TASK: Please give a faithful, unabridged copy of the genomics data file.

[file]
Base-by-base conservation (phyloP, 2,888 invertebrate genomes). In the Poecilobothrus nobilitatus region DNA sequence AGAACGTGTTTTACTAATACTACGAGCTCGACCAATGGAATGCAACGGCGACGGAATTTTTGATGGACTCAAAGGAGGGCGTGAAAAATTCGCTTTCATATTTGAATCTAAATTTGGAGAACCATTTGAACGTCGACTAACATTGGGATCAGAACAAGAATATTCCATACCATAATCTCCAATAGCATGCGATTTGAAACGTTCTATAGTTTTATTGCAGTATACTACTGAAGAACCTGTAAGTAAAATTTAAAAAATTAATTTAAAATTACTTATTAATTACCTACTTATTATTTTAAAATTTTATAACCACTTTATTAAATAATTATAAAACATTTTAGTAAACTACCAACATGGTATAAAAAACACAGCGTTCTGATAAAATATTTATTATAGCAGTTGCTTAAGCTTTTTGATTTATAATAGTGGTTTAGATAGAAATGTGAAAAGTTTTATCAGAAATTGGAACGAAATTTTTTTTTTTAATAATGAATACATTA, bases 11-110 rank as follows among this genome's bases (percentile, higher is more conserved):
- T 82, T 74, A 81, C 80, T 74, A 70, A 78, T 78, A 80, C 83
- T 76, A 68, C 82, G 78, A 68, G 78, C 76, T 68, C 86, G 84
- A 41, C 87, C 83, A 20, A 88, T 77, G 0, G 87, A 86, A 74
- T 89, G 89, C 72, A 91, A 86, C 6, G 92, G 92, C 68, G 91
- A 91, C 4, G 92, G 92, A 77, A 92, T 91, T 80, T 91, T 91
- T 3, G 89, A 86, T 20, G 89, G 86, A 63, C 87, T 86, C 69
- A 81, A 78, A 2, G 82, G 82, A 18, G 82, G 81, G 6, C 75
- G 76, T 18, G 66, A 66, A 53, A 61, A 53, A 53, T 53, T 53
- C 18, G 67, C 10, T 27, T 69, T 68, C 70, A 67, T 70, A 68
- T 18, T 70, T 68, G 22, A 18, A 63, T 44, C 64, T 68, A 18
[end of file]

Base-by-base conservation (phyloP, 2,888 invertebrate genomes). In the Poecilobothrus nobilitatus region DNA sequence AGAACGTGTTTTACTAATACTACGAGCTCGACCAATGGAATGCAACGGCGACGGAATTTTTGATGGACTCAAAGGAGGGCGTGAAAAATTCGCTTTCATATTTGAATCTAAATTTGGAGAACCATTTGAACGTCGACTAACATTGGGATCAGAACAAGAATATTCCATACCATAATCTCCAATAGCATGCGATTTGAAACGTTCTATAGTTTTATTGCAGTATACTACTGAAGAACCTGTAAGTAAAATTTAAAAAATTAATTTAAAATTACTTATTAATTACCTACTTATTATTTTAAAATTTTATAACCACTTTATTAAATAATTATAAAACATTTTAGTAAACTACCAACATGGTATAAAAAACACAGCGTTCTGATAAAATATTTATTATAGCAGTTGCTTAAGCTTTTTGATTTATAATAGTGGTTTAGATAGAAATGTGAAAAGTTTTATCAGAAATTGGAACGAAATTTTTTTTTTTAATAATGAATACATTA, bases 11-110 rank as follows among this genome's bases (percentile, higher is more conserved):
- T 82, T 74, A 81, C 80, T 74, A 70, A 78, T 78, A 80, C 83
- T 76, A 68, C 82, G 78, A 68, G 78, C 76, T 68, C 86, G 84
- A 41, C 87, C 83, A 20, A 88, T 77, G 0, G 87, A 86, A 74
- T 89, G 89, C 72, A 91, A 86, C 6, G 92, G 92, C 68, G 91
- A 91, C 4, G 92, G 92, A 77, A 92, T 91, T 80, T 91, T 91
- T 3, G 89, A 86, T 20, G 89, G 86, A 63, C 87, T 86, C 69
- A 81, A 78, A 2, G 82, G 82, A 18, G 82, G 81, G 6, C 75
- G 76, T 18, G 66, A 66, A 53, A 61, A 53, A 53, T 53, T 53
- C 18, G 67, C 10, T 27, T 69, T 68, C 70, A 67, T 70, A 68
- T 18, T 70, T 68, G 22, A 18, A 63, T 44, C 64, T 68, A 18